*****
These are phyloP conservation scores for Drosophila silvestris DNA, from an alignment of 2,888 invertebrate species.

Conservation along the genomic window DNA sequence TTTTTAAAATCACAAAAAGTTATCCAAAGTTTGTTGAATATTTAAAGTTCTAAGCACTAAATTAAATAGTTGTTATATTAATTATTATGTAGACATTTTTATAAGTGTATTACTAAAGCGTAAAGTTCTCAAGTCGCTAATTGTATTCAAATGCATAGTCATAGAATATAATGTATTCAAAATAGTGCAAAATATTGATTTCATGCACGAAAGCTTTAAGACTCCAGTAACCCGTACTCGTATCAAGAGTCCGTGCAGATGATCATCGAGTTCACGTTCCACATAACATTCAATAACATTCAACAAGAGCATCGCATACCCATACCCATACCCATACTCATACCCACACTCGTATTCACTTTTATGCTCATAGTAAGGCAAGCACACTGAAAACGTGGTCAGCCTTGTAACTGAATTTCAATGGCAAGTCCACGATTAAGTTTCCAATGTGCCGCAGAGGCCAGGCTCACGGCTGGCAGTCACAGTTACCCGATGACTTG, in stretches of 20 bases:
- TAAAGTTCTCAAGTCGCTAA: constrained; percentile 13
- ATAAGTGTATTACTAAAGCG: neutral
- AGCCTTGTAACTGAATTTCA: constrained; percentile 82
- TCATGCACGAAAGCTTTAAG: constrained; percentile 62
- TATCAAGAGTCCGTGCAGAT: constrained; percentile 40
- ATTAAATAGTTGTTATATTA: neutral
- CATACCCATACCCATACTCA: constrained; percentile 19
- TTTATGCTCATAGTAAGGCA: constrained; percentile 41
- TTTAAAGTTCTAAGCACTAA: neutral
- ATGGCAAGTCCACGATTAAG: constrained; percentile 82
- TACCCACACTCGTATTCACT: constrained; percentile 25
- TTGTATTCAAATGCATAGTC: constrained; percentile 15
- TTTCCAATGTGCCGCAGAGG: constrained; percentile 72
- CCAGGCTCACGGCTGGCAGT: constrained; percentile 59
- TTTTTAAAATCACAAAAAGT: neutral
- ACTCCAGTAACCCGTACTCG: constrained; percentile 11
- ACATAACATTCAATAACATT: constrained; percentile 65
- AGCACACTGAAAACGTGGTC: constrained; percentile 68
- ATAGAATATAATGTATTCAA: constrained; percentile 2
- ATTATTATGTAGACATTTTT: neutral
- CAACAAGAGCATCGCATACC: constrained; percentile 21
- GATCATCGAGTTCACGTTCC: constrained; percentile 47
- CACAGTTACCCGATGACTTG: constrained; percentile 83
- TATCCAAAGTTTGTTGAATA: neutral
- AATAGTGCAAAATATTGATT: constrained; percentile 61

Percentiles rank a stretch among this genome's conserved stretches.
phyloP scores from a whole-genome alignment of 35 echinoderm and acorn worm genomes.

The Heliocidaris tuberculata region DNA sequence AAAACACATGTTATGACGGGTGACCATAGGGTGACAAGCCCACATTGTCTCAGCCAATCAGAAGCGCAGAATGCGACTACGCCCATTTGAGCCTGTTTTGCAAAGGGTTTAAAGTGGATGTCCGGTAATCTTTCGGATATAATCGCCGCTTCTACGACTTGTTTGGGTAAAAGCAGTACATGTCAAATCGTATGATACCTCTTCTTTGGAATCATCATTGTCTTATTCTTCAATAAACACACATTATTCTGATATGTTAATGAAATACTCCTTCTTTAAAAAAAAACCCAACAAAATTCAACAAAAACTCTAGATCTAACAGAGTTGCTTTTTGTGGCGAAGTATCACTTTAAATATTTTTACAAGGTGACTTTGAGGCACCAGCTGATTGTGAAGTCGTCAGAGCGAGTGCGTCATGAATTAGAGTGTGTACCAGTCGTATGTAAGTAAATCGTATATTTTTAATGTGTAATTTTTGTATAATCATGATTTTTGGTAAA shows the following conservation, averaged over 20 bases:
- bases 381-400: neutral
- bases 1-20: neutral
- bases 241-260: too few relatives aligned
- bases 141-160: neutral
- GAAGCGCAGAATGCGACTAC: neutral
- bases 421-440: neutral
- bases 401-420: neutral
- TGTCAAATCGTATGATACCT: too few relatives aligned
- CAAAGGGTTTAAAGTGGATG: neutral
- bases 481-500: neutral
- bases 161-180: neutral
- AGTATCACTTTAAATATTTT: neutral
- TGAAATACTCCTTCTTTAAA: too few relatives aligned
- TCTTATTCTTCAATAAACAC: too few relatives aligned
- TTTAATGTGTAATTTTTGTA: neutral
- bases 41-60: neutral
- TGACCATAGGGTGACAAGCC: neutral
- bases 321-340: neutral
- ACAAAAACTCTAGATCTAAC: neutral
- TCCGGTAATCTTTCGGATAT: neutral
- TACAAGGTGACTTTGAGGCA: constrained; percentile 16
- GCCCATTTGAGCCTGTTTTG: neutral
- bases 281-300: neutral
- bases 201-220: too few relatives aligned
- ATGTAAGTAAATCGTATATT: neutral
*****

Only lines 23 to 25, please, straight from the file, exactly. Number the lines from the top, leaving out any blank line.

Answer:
- CAACAAGAGCATCGCATACC: constrained; percentile 21
- GATCATCGAGTTCACGTTCC: constrained; percentile 47
- CACAGTTACCCGATGACTTG: constrained; percentile 83